We find Maryland Electrical's reading of § 1658(b)(1) overly rigid. See, e.g., Merck, 559 U.S. at 653–54, 130 S.Ct. 1784 (rejecting a statute of limitations defense without determining a precise date when the plaintiffs “discovered” the facts necessary to their claim). We think that Merck provides a better measure. There, to evaluate whether the plaintiffs' complaint was time-barred, the Court first identified what it called “the critical date,” or the date “two years before th[e] complaint was filed.” Merck, 559 U.S. at 638, 130 S.Ct. 1784. Next, the Court determined which facts 2 the complaint alleged occurred before and after that date. Id. at 638–44, 130 S.Ct. 1784. And finally, after laying some legal groundwork, id. at 644–53, 130 S.Ct. 1784, the Court asked whether “the facts constituting the violation” were discoverable prior to the critical date, id. at 653–54, 130 S.Ct. 1784. In sum, rather than determine exactly when the plaintiffs discovered the facts necessary to plead their complaint, the Court evaluated whether events preceding the critical date were sufficient to allege “the facts constituting the violation.” 28 U.S.C. § 1658(b)(1). See 559 U.S. at 654, 130 S.Ct. 1784 (holding that because no event preceding the critical date constituted “discovery” of facts necessary to bring the complaint, the plaintiffs' suit was timely).

The Merck approach aligns with bedrock pleading principles. Those principles permit the dismissal of a claim under § 1658(b)(1) without selecting a precise date of discovery. Though “ordinarily, affirmative defenses may not be raised on a motion to dismiss,” we may “consider an affirmative defense on a motion to dismiss when there is some obvious bar to securing relief on the face of the complaint.” U.S. Commodity Futures Trading Comm'n v. Monex Credit Co., 931 F.3d 966, 972–73 (9th Cir. 2019) (cleaned up and internal quotation marks omitted). “In other words, dismissal based on an affirmative defense is permitted when the complaint establishes the defense.” Id. A complaint that pleads a securities fraud claim based only on conduct discovered more than two years prior to the filing of the complaint necessarily establishes a § 1658(b)(1) statute of limitations defense. See Zarecor v. Morgan Keegan & Co., Inc., 801 F.3d 882, 887 (8th Cir. 2015) (declining to “pinpoint exactly when a reasonably diligent plaintiff would have discovered ‘the facts constituting the violation’ ” when it was clear from the complaint that the plaintiffs had done so more than two years before bringing suit); FirstBank Puerto Rico, Inc. v. La Vida Merger Sub, Inc., 638 F.3d 37, 40 (1st Cir. 2011) (“As Firstbank's own allegations leave no doubt that its suit is time-barred, the judgment of dismissal is affirmed.”). Thus, a defendant establishes that a complaint is time-barred under § 1658(b)(1) if it conclusively shows that either (1) the plaintiff could have pleaded an adequate complaint based on facts discovered prior to the critical date and failed to do so, or (2) the complaint does not include any facts necessary to plead an adequate complaint that were discovered following the critical date.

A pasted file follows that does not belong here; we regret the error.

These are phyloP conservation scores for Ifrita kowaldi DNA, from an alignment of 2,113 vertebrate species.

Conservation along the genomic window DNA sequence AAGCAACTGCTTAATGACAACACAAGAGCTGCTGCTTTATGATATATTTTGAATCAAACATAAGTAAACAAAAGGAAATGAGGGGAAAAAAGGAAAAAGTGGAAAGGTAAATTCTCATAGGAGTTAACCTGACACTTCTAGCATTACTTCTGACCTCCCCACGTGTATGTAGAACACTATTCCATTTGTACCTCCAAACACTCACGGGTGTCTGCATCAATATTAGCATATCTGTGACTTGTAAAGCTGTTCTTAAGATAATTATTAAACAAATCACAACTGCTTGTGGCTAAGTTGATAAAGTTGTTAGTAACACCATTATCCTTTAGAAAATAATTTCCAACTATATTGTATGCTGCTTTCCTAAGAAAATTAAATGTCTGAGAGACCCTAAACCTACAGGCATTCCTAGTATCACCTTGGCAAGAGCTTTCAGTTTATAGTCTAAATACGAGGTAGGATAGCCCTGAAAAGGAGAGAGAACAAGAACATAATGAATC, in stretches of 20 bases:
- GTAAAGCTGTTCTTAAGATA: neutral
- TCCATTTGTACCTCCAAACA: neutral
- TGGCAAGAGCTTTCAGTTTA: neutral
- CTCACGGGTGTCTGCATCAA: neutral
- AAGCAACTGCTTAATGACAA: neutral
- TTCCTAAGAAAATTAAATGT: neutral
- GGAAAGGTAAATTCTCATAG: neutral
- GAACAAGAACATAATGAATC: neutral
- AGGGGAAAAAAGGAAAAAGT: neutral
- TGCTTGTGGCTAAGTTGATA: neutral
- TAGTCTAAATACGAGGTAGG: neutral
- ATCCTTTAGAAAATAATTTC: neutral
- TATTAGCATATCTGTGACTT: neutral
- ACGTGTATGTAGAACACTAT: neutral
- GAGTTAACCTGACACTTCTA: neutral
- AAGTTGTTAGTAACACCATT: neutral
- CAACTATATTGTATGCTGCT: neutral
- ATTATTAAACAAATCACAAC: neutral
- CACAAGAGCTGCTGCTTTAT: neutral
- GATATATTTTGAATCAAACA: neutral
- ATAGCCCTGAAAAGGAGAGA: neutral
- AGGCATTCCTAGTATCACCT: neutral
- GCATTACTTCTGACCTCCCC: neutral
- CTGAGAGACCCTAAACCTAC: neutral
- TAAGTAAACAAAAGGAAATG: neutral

C. Whether Maryland Electrical's Claim Is Barred by § 1658(b)(1)

Maryland Electrical filed its complaint on April 21, 2021, making April 21, 2019 the critical date for our inquiry.3 If Maryland Electrical knew or reasonably could have known of the elements of its claim before this critical date, its claim is untimely under § 1658(b)(1). On the other hand, if any element of the claim was discovered after the critical date, then the claim is timely.

As the Court did in Merck, 559 U.S. at 638–44, 130 S.Ct. 1784, we divide the facts alleged to have occurred before the critical date and those alleged to have occurred after it. The complaint alleges that HP made all the false statements and misrepresentations at issue between November 2015 and July 2016, well before the critical date. In September 2020, after the critical date of April 2019, the SEC issued its order instituting cease and desist proceedings against HP.